cells. We are not going to be able to go into that in this short clip so---to the google
for that if you would like to learn more about this.
Blood type is genetically inherited and a great example of multiple alleles. Remember
that alleles are a form of a gene---like a flavor. Just an analogy.
So let’s put this into practice. Let’s say a couple gives birth to a baby boy. Both
parents have type A blood. But then, there was a mixup at the hospital! And now----haha,
sorry I get real into my drama----there are these two baby boys and the hospital doesn’t
know which one belongs to the couple! Probably not a hospital where you want to have kids
but let’s try and use our blood type genetic problem solving skills to help out here.
Baby Phil has Type B blood and baby Sylvester has Type O blood.
Could either of these babies
belong to the couple, who both have type A blood?
Well let’s talk phenotypes and genotypes. The phenotype of type A blood is A. But the genotype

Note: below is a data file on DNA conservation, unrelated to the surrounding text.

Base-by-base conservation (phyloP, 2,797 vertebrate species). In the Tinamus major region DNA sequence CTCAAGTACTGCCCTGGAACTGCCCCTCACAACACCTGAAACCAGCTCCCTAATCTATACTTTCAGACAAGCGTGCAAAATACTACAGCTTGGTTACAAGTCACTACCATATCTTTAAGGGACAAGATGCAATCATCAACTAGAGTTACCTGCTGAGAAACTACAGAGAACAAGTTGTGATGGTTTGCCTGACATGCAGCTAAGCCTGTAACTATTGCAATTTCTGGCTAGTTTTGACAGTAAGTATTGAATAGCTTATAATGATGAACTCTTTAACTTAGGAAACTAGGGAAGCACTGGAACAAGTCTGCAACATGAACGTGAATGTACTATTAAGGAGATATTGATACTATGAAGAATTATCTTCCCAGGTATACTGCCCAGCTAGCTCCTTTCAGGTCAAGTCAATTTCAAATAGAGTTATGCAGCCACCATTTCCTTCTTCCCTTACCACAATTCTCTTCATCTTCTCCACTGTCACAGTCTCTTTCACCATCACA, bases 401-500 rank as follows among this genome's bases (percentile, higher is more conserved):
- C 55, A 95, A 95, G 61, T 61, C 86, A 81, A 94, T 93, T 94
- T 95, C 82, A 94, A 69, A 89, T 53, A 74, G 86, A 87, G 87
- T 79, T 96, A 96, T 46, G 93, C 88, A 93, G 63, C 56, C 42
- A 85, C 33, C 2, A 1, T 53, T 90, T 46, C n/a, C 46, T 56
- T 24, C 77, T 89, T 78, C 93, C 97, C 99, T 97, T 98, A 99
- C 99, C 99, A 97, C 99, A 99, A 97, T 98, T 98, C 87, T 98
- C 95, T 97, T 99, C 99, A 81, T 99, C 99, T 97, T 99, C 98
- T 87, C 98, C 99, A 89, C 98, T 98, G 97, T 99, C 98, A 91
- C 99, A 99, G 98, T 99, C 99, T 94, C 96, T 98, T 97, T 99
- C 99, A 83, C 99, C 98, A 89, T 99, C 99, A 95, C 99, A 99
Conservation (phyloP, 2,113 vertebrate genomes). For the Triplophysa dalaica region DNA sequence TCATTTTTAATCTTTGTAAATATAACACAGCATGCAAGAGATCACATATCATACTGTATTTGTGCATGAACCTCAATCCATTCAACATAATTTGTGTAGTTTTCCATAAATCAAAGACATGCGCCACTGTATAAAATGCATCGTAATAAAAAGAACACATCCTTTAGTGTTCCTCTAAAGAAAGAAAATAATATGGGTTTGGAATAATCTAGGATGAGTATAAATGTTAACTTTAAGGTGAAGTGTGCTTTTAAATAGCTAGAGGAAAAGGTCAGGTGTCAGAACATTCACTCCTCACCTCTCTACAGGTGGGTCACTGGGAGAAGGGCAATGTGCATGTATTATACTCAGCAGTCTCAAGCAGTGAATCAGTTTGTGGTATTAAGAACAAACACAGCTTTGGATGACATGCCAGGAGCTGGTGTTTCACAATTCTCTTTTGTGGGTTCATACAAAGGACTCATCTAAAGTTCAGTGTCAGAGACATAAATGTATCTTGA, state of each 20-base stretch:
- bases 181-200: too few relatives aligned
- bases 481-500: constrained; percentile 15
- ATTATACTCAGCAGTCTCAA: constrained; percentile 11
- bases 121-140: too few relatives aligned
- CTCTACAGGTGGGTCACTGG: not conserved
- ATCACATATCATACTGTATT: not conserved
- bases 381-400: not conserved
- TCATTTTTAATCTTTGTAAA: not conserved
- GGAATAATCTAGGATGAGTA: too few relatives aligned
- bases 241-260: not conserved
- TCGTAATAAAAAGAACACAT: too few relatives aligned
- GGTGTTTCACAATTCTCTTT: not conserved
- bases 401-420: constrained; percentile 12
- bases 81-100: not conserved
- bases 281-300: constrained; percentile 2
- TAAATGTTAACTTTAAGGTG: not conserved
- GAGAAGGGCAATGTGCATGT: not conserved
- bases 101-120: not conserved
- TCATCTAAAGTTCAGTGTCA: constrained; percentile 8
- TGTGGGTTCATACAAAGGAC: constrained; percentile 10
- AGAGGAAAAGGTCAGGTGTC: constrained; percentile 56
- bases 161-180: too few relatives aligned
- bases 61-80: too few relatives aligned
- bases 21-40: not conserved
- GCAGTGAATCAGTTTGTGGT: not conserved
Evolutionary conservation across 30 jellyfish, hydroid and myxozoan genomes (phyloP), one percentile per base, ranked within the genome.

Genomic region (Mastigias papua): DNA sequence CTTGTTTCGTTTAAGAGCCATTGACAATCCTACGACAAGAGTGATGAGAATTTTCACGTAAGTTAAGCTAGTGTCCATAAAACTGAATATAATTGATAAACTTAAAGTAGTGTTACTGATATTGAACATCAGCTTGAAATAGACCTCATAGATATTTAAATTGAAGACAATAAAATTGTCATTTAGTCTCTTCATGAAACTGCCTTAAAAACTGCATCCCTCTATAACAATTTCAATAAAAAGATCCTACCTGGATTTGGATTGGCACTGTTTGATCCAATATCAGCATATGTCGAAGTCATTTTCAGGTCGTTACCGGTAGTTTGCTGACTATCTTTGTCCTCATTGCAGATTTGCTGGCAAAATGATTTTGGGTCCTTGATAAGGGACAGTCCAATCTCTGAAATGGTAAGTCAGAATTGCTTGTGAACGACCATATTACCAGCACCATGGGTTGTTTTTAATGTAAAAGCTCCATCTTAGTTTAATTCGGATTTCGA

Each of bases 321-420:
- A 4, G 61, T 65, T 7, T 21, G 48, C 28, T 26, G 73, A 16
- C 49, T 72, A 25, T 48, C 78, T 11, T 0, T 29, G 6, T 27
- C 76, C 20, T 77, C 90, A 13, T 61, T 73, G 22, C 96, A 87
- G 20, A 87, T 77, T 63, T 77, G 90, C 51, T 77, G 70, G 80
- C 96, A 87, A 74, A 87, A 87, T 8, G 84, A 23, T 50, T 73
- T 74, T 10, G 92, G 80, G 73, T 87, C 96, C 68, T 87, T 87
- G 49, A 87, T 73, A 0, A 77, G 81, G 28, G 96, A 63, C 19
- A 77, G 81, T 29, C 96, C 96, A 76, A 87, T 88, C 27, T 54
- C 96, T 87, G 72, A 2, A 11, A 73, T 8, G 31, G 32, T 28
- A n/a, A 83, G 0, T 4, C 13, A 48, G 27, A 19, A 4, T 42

is written like this or this. This format of writing here helps with multiple alleles like
blood type problems, and we can show you why when we work out the Punnett square.
Now you may notice that I said that blood type A can be written this way or this way. Without testing,
we don't really know which one it is.
You can consider this one to be homozygous and this one to be heterozygous.
The phenotype of type B blood is B. But the genotype is written as this or this.
The phenotype of type AB blood is AB, and the genotype is written this way. There is no other way to write that one.